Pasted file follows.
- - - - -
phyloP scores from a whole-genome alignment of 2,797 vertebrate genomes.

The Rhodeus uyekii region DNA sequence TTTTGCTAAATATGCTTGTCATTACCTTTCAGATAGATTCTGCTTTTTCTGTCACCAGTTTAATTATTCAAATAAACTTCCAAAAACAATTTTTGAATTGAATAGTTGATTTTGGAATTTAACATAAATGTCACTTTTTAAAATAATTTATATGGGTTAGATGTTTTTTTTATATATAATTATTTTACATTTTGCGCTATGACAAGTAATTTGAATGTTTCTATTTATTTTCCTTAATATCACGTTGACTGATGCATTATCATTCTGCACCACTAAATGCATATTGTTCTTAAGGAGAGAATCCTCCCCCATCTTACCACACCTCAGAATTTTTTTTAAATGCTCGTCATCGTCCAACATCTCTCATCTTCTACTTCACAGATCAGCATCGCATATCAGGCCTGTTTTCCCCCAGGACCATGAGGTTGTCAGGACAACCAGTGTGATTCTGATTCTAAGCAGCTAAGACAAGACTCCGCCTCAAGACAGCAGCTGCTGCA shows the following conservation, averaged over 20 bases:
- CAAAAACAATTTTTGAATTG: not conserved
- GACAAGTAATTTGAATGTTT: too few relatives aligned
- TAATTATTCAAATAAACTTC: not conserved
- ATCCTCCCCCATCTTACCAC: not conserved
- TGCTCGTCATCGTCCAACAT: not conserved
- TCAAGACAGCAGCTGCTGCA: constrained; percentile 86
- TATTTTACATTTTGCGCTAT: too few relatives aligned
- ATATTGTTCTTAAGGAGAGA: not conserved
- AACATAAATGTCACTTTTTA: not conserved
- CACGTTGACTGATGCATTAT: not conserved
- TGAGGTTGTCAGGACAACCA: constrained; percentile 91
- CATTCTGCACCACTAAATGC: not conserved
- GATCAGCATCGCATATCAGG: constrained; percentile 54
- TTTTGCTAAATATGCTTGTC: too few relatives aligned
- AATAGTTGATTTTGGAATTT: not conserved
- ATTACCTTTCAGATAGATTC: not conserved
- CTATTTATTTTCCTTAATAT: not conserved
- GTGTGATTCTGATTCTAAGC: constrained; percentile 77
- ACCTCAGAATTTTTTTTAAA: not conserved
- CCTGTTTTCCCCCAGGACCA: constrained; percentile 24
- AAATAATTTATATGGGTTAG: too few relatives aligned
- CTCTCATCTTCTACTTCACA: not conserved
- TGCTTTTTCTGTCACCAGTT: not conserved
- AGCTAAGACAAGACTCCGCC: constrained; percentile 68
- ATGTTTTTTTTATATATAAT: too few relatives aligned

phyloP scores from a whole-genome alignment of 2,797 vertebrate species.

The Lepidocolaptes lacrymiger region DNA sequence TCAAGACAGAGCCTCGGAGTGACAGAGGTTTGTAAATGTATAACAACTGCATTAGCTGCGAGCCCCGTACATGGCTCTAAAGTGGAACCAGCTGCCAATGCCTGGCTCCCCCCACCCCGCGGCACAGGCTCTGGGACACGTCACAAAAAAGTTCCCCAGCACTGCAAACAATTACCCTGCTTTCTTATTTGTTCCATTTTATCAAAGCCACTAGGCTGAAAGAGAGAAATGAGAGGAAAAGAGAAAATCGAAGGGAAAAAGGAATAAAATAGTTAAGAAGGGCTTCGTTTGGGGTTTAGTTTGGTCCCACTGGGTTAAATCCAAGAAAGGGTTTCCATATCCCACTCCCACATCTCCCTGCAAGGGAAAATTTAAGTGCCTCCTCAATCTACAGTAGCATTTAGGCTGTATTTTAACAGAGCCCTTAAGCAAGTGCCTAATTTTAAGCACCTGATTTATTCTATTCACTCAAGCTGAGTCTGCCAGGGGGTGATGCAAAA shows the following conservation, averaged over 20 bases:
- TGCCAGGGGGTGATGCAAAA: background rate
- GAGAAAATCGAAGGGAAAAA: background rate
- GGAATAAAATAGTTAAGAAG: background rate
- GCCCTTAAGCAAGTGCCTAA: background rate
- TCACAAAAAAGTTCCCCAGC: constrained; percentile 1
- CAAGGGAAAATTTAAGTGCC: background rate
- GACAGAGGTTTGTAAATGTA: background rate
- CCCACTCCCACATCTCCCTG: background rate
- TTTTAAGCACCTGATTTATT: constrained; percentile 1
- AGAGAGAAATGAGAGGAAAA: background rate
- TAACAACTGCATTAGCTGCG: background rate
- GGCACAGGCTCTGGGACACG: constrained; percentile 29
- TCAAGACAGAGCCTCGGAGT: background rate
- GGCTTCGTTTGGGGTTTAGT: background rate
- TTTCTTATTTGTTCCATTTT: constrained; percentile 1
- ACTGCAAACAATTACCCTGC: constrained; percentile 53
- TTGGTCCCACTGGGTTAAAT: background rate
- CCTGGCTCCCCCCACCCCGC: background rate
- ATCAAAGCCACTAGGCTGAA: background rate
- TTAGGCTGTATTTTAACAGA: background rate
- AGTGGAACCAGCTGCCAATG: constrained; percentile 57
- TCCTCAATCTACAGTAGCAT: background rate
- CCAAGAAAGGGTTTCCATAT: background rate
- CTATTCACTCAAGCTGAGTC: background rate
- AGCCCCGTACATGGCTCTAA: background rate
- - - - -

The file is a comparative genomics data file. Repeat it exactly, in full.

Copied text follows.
phyloP scores from a whole-genome alignment of 2,797 vertebrate genomes.

The Rhodeus uyekii region DNA sequence TTTTGCTAAATATGCTTGTCATTACCTTTCAGATAGATTCTGCTTTTTCTGTCACCAGTTTAATTATTCAAATAAACTTCCAAAAACAATTTTTGAATTGAATAGTTGATTTTGGAATTTAACATAAATGTCACTTTTTAAAATAATTTATATGGGTTAGATGTTTTTTTTATATATAATTATTTTACATTTTGCGCTATGACAAGTAATTTGAATGTTTCTATTTATTTTCCTTAATATCACGTTGACTGATGCATTATCATTCTGCACCACTAAATGCATATTGTTCTTAAGGAGAGAATCCTCCCCCATCTTACCACACCTCAGAATTTTTTTTAAATGCTCGTCATCGTCCAACATCTCTCATCTTCTACTTCACAGATCAGCATCGCATATCAGGCCTGTTTTCCCCCAGGACCATGAGGTTGTCAGGACAACCAGTGTGATTCTGATTCTAAGCAGCTAAGACAAGACTCCGCCTCAAGACAGCAGCTGCTGCA shows the following conservation, averaged over 20 bases:
- CAAAAACAATTTTTGAATTG: not conserved
- GACAAGTAATTTGAATGTTT: too few relatives aligned
- TAATTATTCAAATAAACTTC: not conserved
- ATCCTCCCCCATCTTACCAC: not conserved
- TGCTCGTCATCGTCCAACAT: not conserved
- TCAAGACAGCAGCTGCTGCA: constrained; percentile 86
- TATTTTACATTTTGCGCTAT: too few relatives aligned
- ATATTGTTCTTAAGGAGAGA: not conserved
- AACATAAATGTCACTTTTTA: not conserved
- CACGTTGACTGATGCATTAT: not conserved
- TGAGGTTGTCAGGACAACCA: constrained; percentile 91
- CATTCTGCACCACTAAATGC: not conserved
- GATCAGCATCGCATATCAGG: constrained; percentile 54
- TTTTGCTAAATATGCTTGTC: too few relatives aligned
- AATAGTTGATTTTGGAATTT: not conserved
- ATTACCTTTCAGATAGATTC: not conserved
- CTATTTATTTTCCTTAATAT: not conserved
- GTGTGATTCTGATTCTAAGC: constrained; percentile 77
- ACCTCAGAATTTTTTTTAAA: not conserved
- CCTGTTTTCCCCCAGGACCA: constrained; percentile 24
- AAATAATTTATATGGGTTAG: too few relatives aligned
- CTCTCATCTTCTACTTCACA: not conserved
- TGCTTTTTCTGTCACCAGTT: not conserved
- AGCTAAGACAAGACTCCGCC: constrained; percentile 68
- ATGTTTTTTTTATATATAAT: too few relatives aligned

phyloP scores from a whole-genome alignment of 2,797 vertebrate species.

The Lepidocolaptes lacrymiger region DNA sequence TCAAGACAGAGCCTCGGAGTGACAGAGGTTTGTAAATGTATAACAACTGCATTAGCTGCGAGCCCCGTACATGGCTCTAAAGTGGAACCAGCTGCCAATGCCTGGCTCCCCCCACCCCGCGGCACAGGCTCTGGGACACGTCACAAAAAAGTTCCCCAGCACTGCAAACAATTACCCTGCTTTCTTATTTGTTCCATTTTATCAAAGCCACTAGGCTGAAAGAGAGAAATGAGAGGAAAAGAGAAAATCGAAGGGAAAAAGGAATAAAATAGTTAAGAAGGGCTTCGTTTGGGGTTTAGTTTGGTCCCACTGGGTTAAATCCAAGAAAGGGTTTCCATATCCCACTCCCACATCTCCCTGCAAGGGAAAATTTAAGTGCCTCCTCAATCTACAGTAGCATTTAGGCTGTATTTTAACAGAGCCCTTAAGCAAGTGCCTAATTTTAAGCACCTGATTTATTCTATTCACTCAAGCTGAGTCTGCCAGGGGGTGATGCAAAA shows the following conservation, averaged over 20 bases:
- TGCCAGGGGGTGATGCAAAA: background rate
- GAGAAAATCGAAGGGAAAAA: background rate
- GGAATAAAATAGTTAAGAAG: background rate
- GCCCTTAAGCAAGTGCCTAA: background rate
- TCACAAAAAAGTTCCCCAGC: constrained; percentile 1
- CAAGGGAAAATTTAAGTGCC: background rate
- GACAGAGGTTTGTAAATGTA: background rate
- CCCACTCCCACATCTCCCTG: background rate
- TTTTAAGCACCTGATTTATT: constrained; percentile 1
- AGAGAGAAATGAGAGGAAAA: background rate
- TAACAACTGCATTAGCTGCG: background rate
- GGCACAGGCTCTGGGACACG: constrained; percentile 29
- TCAAGACAGAGCCTCGGAGT: background rate
- GGCTTCGTTTGGGGTTTAGT: background rate
- TTTCTTATTTGTTCCATTTT: constrained; percentile 1
- ACTGCAAACAATTACCCTGC: constrained; percentile 53
- TTGGTCCCACTGGGTTAAAT: background rate
- CCTGGCTCCCCCCACCCCGC: background rate
- ATCAAAGCCACTAGGCTGAA: background rate
- TTAGGCTGTATTTTAACAGA: background rate
- AGTGGAACCAGCTGCCAATG: constrained; percentile 57
- TCCTCAATCTACAGTAGCAT: background rate
- CCAAGAAAGGGTTTCCATAT: background rate
- CTATTCACTCAAGCTGAGTC: background rate
- AGCCCCGTACATGGCTCTAA: background rate